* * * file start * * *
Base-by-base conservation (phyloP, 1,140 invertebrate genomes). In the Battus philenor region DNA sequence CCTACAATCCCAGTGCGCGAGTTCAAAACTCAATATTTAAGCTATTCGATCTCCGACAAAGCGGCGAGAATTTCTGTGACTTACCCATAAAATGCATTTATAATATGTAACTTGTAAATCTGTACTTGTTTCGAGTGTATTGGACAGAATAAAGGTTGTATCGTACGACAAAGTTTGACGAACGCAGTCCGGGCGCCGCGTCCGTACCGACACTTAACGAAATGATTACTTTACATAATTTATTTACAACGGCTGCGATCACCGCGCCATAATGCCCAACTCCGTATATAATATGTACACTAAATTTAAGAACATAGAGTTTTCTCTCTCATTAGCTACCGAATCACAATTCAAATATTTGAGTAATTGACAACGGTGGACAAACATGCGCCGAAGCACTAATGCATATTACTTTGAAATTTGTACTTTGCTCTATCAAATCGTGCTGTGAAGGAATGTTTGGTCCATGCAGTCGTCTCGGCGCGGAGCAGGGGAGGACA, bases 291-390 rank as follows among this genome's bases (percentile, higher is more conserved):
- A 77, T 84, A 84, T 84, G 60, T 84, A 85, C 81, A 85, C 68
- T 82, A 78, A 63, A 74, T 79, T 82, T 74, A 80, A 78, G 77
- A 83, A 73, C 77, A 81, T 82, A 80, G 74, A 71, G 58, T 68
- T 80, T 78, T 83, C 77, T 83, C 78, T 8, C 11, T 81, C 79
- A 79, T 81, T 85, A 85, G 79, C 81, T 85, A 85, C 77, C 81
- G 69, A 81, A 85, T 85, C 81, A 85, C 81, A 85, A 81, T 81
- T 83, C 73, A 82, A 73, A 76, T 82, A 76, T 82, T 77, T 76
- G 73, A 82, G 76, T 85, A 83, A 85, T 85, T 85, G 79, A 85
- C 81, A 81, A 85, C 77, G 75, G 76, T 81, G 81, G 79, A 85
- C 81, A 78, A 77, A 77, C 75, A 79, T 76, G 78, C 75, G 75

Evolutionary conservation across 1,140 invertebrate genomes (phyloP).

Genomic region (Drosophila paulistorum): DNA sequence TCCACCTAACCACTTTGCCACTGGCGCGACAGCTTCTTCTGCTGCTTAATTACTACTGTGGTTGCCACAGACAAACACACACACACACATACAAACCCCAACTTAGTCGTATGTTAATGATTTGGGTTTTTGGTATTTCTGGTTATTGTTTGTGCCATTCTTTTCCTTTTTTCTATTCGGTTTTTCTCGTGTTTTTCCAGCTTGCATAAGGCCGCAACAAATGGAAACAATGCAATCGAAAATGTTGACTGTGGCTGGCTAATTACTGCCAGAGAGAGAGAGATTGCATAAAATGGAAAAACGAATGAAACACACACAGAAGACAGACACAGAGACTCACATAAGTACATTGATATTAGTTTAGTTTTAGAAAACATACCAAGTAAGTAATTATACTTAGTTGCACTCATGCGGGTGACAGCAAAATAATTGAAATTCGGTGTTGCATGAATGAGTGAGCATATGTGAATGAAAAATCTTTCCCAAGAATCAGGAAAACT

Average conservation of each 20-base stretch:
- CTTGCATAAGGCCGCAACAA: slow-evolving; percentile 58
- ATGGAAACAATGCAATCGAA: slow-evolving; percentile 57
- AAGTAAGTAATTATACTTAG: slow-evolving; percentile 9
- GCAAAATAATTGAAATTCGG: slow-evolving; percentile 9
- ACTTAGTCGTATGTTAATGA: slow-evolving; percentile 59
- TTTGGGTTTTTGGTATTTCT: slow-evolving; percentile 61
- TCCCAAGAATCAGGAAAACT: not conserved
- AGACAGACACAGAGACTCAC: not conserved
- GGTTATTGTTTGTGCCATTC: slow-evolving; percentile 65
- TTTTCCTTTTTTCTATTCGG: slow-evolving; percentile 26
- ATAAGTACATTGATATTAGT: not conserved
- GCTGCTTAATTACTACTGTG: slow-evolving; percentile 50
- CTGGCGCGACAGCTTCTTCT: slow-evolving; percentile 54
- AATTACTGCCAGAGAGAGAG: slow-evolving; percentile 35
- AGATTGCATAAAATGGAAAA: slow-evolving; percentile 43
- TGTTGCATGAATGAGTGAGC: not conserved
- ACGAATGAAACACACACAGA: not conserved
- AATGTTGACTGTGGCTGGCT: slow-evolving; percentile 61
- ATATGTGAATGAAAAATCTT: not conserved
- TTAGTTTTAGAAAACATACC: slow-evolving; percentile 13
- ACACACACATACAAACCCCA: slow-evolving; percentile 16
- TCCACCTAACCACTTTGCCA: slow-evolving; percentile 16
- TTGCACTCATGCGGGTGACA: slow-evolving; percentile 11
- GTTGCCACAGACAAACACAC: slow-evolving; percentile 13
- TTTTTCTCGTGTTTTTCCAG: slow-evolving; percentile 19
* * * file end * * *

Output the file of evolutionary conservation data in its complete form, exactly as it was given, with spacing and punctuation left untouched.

Base-by-base conservation (phyloP, 1,140 invertebrate genomes). In the Battus philenor region DNA sequence CCTACAATCCCAGTGCGCGAGTTCAAAACTCAATATTTAAGCTATTCGATCTCCGACAAAGCGGCGAGAATTTCTGTGACTTACCCATAAAATGCATTTATAATATGTAACTTGTAAATCTGTACTTGTTTCGAGTGTATTGGACAGAATAAAGGTTGTATCGTACGACAAAGTTTGACGAACGCAGTCCGGGCGCCGCGTCCGTACCGACACTTAACGAAATGATTACTTTACATAATTTATTTACAACGGCTGCGATCACCGCGCCATAATGCCCAACTCCGTATATAATATGTACACTAAATTTAAGAACATAGAGTTTTCTCTCTCATTAGCTACCGAATCACAATTCAAATATTTGAGTAATTGACAACGGTGGACAAACATGCGCCGAAGCACTAATGCATATTACTTTGAAATTTGTACTTTGCTCTATCAAATCGTGCTGTGAAGGAATGTTTGGTCCATGCAGTCGTCTCGGCGCGGAGCAGGGGAGGACA, bases 291-390 rank as follows among this genome's bases (percentile, higher is more conserved):
- A 77, T 84, A 84, T 84, G 60, T 84, A 85, C 81, A 85, C 68
- T 82, A 78, A 63, A 74, T 79, T 82, T 74, A 80, A 78, G 77
- A 83, A 73, C 77, A 81, T 82, A 80, G 74, A 71, G 58, T 68
- T 80, T 78, T 83, C 77, T 83, C 78, T 8, C 11, T 81, C 79
- A 79, T 81, T 85, A 85, G 79, C 81, T 85, A 85, C 77, C 81
- G 69, A 81, A 85, T 85, C 81, A 85, C 81, A 85, A 81, T 81
- T 83, C 73, A 82, A 73, A 76, T 82, A 76, T 82, T 77, T 76
- G 73, A 82, G 76, T 85, A 83, A 85, T 85, T 85, G 79, A 85
- C 81, A 81, A 85, C 77, G 75, G 76, T 81, G 81, G 79, A 85
- C 81, A 78, A 77, A 77, C 75, A 79, T 76, G 78, C 75, G 75

Evolutionary conservation across 1,140 invertebrate genomes (phyloP).

Genomic region (Drosophila paulistorum): DNA sequence TCCACCTAACCACTTTGCCACTGGCGCGACAGCTTCTTCTGCTGCTTAATTACTACTGTGGTTGCCACAGACAAACACACACACACACATACAAACCCCAACTTAGTCGTATGTTAATGATTTGGGTTTTTGGTATTTCTGGTTATTGTTTGTGCCATTCTTTTCCTTTTTTCTATTCGGTTTTTCTCGTGTTTTTCCAGCTTGCATAAGGCCGCAACAAATGGAAACAATGCAATCGAAAATGTTGACTGTGGCTGGCTAATTACTGCCAGAGAGAGAGAGATTGCATAAAATGGAAAAACGAATGAAACACACACAGAAGACAGACACAGAGACTCACATAAGTACATTGATATTAGTTTAGTTTTAGAAAACATACCAAGTAAGTAATTATACTTAGTTGCACTCATGCGGGTGACAGCAAAATAATTGAAATTCGGTGTTGCATGAATGAGTGAGCATATGTGAATGAAAAATCTTTCCCAAGAATCAGGAAAACT

Average conservation of each 20-base stretch:
- CTTGCATAAGGCCGCAACAA: slow-evolving; percentile 58
- ATGGAAACAATGCAATCGAA: slow-evolving; percentile 57
- AAGTAAGTAATTATACTTAG: slow-evolving; percentile 9
- GCAAAATAATTGAAATTCGG: slow-evolving; percentile 9
- ACTTAGTCGTATGTTAATGA: slow-evolving; percentile 59
- TTTGGGTTTTTGGTATTTCT: slow-evolving; percentile 61
- TCCCAAGAATCAGGAAAACT: not conserved
- AGACAGACACAGAGACTCAC: not conserved
- GGTTATTGTTTGTGCCATTC: slow-evolving; percentile 65
- TTTTCCTTTTTTCTATTCGG: slow-evolving; percentile 26
- ATAAGTACATTGATATTAGT: not conserved
- GCTGCTTAATTACTACTGTG: slow-evolving; percentile 50
- CTGGCGCGACAGCTTCTTCT: slow-evolving; percentile 54
- AATTACTGCCAGAGAGAGAG: slow-evolving; percentile 35
- AGATTGCATAAAATGGAAAA: slow-evolving; percentile 43
- TGTTGCATGAATGAGTGAGC: not conserved
- ACGAATGAAACACACACAGA: not conserved
- AATGTTGACTGTGGCTGGCT: slow-evolving; percentile 61
- ATATGTGAATGAAAAATCTT: not conserved
- TTAGTTTTAGAAAACATACC: slow-evolving; percentile 13
- ACACACACATACAAACCCCA: slow-evolving; percentile 16
- TCCACCTAACCACTTTGCCA: slow-evolving; percentile 16
- TTGCACTCATGCGGGTGACA: slow-evolving; percentile 11
- GTTGCCACAGACAAACACAC: slow-evolving; percentile 13
- TTTTTCTCGTGTTTTTCCAG: slow-evolving; percentile 19